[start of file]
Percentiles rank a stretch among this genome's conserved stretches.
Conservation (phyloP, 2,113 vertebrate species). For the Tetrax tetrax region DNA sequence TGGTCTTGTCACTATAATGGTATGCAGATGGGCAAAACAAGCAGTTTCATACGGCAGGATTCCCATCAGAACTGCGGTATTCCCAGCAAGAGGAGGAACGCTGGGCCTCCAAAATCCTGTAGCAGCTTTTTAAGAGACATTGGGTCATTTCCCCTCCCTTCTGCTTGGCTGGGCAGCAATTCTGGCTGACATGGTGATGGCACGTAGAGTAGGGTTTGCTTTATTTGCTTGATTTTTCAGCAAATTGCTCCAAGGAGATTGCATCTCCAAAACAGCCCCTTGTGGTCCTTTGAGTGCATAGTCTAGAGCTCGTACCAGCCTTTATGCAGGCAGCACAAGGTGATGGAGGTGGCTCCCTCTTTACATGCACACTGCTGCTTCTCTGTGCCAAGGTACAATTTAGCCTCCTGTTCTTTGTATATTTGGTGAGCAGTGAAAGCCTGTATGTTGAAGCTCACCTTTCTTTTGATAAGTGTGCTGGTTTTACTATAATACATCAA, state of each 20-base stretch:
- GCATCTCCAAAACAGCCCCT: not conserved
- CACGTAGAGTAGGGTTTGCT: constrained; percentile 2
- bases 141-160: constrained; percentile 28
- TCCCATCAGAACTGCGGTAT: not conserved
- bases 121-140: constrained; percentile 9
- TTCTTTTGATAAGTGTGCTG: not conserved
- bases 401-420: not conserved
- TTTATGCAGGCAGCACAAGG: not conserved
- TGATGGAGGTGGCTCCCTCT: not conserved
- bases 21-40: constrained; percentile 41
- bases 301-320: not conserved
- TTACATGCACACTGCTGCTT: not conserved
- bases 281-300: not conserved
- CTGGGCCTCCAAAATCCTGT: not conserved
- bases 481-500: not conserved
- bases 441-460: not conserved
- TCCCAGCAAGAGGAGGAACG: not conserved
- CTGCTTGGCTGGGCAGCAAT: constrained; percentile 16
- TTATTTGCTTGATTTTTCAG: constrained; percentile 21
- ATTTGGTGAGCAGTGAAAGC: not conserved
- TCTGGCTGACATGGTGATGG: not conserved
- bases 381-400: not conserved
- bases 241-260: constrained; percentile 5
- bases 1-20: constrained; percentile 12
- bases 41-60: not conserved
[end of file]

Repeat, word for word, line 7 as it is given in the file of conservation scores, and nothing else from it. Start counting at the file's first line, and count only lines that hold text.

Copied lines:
- bases 121-140: constrained; percentile 9